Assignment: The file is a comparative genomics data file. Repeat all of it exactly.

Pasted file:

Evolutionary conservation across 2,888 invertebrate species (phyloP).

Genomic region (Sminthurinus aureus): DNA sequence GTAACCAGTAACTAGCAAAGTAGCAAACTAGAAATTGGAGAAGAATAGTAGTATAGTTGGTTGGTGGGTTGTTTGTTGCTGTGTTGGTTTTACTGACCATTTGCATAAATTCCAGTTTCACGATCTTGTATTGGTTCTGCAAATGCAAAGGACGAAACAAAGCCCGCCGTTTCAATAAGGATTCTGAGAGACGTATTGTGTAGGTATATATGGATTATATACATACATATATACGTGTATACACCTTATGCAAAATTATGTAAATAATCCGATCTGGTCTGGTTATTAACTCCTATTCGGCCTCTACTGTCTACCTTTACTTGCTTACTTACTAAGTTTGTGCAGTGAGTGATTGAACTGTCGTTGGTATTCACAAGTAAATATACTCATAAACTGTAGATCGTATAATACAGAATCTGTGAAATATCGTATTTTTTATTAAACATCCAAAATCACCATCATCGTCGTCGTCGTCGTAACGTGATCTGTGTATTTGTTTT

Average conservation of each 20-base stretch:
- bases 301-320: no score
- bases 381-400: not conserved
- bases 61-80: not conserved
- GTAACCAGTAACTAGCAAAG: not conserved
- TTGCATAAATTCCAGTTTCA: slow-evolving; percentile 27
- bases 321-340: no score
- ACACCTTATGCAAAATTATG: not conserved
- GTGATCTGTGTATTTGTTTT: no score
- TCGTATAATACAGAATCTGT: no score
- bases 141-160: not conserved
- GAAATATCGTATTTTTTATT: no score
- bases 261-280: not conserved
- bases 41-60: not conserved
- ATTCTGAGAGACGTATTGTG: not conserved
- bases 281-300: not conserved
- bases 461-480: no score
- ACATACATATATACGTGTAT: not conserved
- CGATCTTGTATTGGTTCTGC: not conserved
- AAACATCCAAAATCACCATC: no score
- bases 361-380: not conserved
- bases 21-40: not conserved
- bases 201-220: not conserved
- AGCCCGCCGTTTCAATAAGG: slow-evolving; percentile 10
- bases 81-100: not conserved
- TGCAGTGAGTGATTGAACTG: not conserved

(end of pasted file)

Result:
Evolutionary conservation across 2,888 invertebrate species (phyloP).

Genomic region (Sminthurinus aureus): DNA sequence GTAACCAGTAACTAGCAAAGTAGCAAACTAGAAATTGGAGAAGAATAGTAGTATAGTTGGTTGGTGGGTTGTTTGTTGCTGTGTTGGTTTTACTGACCATTTGCATAAATTCCAGTTTCACGATCTTGTATTGGTTCTGCAAATGCAAAGGACGAAACAAAGCCCGCCGTTTCAATAAGGATTCTGAGAGACGTATTGTGTAGGTATATATGGATTATATACATACATATATACGTGTATACACCTTATGCAAAATTATGTAAATAATCCGATCTGGTCTGGTTATTAACTCCTATTCGGCCTCTACTGTCTACCTTTACTTGCTTACTTACTAAGTTTGTGCAGTGAGTGATTGAACTGTCGTTGGTATTCACAAGTAAATATACTCATAAACTGTAGATCGTATAATACAGAATCTGTGAAATATCGTATTTTTTATTAAACATCCAAAATCACCATCATCGTCGTCGTCGTCGTAACGTGATCTGTGTATTTGTTTT

Average conservation of each 20-base stretch:
- bases 301-320: no score
- bases 381-400: not conserved
- bases 61-80: not conserved
- GTAACCAGTAACTAGCAAAG: not conserved
- TTGCATAAATTCCAGTTTCA: slow-evolving; percentile 27
- bases 321-340: no score
- ACACCTTATGCAAAATTATG: not conserved
- GTGATCTGTGTATTTGTTTT: no score
- TCGTATAATACAGAATCTGT: no score
- bases 141-160: not conserved
- GAAATATCGTATTTTTTATT: no score
- bases 261-280: not conserved
- bases 41-60: not conserved
- ATTCTGAGAGACGTATTGTG: not conserved
- bases 281-300: not conserved
- bases 461-480: no score
- ACATACATATATACGTGTAT: not conserved
- CGATCTTGTATTGGTTCTGC: not conserved
- AAACATCCAAAATCACCATC: no score
- bases 361-380: not conserved
- bases 21-40: not conserved
- bases 201-220: not conserved
- AGCCCGCCGTTTCAATAAGG: slow-evolving; percentile 10
- bases 81-100: not conserved
- TGCAGTGAGTGATTGAACTG: not conserved